When people come to work with us to do their tax return for the first time, there is often a palpable sense of relief. This isn’t necessarily because they couldn’t file their taxes themselves, many of them have been for years, but I think there is a sense of comfort that comes from working with someone whose knowledge you trust. Part of that is a sense that knowing that things were done right.
In this space, we often talk about bigger issues, what you can do for deductions, what counts as income, etc., and many of those things do get into the depths of tax law where a more nuanced level of knowledge can be key. Knowing that things were done right often involves a lot of the simpler things, though. I think this is highlighted by a recent list released by the IRS of “Common Errors Taxpayers Should Avoid.”
This starts with such simple mistakes as not putting in a Social Security number or entering one incorrectly. This sounds like one of those things that you would read quickly and respond with how you’d never do something so silly, but the entries on this list are there because enough people were silly enough to do it.
Another of those silly things is spelling your name wrong. Of course you know how to spell your name, it’s not like it’s secret knowledge, But let’s say you’re using some tax software, transpose two letters, and then read over it when giving that cursory look over your information at the end. It’s simpler to do than it feels on first read.
For those who are still going at it by hand, there are easy-to-make math mistakes (I mean we’re not talking about only numbers from zero to 10 here). For those who are using software, we then get back to those issues of deductions and income. Did you enter everything that you are obligated to include in the return? Are you sure the program put them in the right place?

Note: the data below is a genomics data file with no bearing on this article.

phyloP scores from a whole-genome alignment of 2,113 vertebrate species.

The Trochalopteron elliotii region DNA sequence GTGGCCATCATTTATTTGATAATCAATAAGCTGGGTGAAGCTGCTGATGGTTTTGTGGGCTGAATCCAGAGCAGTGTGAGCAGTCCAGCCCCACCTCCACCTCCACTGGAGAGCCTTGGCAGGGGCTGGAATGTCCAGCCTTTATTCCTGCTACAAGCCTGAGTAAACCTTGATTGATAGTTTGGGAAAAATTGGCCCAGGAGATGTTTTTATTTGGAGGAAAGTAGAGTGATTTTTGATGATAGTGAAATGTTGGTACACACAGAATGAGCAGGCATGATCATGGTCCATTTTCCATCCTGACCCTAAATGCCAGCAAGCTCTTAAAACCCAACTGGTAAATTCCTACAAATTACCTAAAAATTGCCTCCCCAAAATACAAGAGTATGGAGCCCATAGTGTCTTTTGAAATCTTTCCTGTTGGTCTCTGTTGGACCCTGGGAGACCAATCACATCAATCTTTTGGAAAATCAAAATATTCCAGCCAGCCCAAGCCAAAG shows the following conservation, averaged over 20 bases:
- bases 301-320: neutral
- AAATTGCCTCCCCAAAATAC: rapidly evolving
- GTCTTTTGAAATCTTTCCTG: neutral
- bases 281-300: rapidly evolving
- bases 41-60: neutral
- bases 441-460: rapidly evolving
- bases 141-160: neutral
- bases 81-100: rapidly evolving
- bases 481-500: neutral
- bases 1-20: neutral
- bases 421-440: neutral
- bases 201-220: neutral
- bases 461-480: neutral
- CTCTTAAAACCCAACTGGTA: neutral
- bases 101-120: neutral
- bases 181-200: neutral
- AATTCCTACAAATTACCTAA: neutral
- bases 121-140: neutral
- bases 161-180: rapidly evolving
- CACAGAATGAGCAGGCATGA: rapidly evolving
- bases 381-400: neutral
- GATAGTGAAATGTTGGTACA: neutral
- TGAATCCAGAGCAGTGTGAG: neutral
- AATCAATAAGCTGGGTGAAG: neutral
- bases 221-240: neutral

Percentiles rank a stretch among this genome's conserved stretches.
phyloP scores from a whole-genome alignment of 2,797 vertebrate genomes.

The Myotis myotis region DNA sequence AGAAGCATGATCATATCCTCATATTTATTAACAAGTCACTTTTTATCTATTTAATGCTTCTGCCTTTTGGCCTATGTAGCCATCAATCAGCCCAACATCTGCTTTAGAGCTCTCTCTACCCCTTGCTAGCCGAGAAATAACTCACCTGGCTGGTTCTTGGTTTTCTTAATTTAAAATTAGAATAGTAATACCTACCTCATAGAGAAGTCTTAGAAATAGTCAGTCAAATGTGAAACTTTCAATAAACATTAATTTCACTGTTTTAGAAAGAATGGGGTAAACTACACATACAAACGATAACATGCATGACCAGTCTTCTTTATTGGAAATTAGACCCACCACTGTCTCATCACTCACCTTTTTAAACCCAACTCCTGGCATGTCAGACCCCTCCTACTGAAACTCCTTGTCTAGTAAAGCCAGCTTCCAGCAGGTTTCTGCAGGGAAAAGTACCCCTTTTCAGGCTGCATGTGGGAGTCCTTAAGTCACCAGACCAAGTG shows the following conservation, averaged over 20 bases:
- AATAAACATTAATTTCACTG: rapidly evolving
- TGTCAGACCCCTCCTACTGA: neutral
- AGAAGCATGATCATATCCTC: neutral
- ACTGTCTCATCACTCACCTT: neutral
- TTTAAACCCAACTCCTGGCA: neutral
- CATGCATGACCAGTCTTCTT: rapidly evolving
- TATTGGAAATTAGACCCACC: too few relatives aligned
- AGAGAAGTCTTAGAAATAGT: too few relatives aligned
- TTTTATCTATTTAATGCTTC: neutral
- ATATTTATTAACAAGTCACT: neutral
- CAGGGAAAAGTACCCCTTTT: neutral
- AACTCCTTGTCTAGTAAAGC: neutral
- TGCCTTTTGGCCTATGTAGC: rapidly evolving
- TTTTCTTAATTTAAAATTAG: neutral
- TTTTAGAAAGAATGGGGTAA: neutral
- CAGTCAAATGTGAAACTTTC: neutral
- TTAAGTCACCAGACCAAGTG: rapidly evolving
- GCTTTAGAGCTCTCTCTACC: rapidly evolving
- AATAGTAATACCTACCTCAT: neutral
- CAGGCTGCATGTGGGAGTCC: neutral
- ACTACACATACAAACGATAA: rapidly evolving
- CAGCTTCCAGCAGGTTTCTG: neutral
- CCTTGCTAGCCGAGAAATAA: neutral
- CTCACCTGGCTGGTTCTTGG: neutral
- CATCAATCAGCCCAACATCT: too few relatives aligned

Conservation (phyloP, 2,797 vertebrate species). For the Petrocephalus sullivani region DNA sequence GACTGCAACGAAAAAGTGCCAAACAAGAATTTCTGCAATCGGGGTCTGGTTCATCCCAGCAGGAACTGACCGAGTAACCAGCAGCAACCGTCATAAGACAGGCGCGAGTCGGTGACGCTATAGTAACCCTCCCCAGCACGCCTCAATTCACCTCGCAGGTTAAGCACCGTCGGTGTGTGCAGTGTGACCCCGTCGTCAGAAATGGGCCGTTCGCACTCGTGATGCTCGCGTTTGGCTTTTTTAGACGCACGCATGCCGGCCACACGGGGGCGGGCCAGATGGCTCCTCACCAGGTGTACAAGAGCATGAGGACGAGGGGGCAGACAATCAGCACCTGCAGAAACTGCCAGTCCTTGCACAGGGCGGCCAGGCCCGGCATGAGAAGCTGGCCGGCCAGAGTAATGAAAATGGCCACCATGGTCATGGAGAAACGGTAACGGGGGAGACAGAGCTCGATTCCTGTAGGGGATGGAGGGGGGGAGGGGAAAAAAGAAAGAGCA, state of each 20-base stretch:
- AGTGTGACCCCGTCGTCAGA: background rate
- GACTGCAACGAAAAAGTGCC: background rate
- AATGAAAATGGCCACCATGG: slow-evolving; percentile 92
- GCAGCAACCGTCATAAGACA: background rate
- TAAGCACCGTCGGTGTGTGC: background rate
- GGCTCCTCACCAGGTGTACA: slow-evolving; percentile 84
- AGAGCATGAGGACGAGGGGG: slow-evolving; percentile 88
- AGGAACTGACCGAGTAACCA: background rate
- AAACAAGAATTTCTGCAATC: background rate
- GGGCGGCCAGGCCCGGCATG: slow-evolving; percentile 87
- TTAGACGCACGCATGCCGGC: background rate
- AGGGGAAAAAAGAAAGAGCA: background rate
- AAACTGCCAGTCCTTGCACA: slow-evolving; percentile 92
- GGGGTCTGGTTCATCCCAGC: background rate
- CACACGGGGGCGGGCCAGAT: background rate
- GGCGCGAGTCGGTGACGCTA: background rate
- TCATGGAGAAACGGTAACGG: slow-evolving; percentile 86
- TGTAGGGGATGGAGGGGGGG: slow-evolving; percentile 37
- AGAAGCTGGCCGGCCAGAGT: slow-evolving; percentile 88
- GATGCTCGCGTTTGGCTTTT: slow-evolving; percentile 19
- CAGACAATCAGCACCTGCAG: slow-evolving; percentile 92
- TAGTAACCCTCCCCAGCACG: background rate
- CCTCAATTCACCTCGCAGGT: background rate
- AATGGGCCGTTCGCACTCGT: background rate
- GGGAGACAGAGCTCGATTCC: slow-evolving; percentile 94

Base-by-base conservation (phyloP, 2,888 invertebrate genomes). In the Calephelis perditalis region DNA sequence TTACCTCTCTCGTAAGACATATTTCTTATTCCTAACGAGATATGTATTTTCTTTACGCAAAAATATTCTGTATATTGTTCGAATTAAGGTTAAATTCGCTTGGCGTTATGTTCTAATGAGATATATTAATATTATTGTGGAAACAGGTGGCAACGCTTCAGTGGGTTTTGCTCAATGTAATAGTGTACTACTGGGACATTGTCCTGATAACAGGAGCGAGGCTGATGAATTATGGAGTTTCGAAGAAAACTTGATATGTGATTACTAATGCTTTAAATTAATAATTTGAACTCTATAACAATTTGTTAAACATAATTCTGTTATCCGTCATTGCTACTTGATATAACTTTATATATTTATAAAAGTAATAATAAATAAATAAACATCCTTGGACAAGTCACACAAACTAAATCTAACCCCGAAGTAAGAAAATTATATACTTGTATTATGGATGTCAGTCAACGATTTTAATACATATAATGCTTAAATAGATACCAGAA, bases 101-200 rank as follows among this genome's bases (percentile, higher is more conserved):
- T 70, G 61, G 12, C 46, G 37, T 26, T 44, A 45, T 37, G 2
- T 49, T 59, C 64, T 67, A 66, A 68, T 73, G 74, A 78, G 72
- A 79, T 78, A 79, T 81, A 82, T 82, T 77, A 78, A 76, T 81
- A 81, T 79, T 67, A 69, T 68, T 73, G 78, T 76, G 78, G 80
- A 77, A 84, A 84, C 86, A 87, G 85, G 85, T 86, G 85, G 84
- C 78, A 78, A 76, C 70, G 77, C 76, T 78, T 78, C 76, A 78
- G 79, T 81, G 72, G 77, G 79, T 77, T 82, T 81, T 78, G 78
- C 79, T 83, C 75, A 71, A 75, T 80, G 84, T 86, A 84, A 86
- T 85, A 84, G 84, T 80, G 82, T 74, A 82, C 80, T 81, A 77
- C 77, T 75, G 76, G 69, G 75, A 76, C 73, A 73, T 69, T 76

I don’t think that anyone really goes into filing their taxes thinking the system is ‘simple’. Again, just look at the numbers. Even if you are a single person who receives one W2, those wacky standard deduction numbers show that someone somewhere put a great deal of thought into this anyway. And those who really know that their return is nowhere near simple are probably already using help to make sure that their return is done correctly.
I do think, however, that many people believe the system is ‘simple enough.’ They don’t want to pay what they envision as exorbitant fees to have someone file their tax return when they believe they can do it just as well themselves. This is a warning for that group. And it is only a warning because I am not saying it is impossible to do it correctly. I am, however, saying there are enough pitfalls that you want to be wary and that there is value in the peace of mind you receive by absolutely knowing that things have been handled correctly.
And if you want to receive that, please set up an appointment and let us give it to you.
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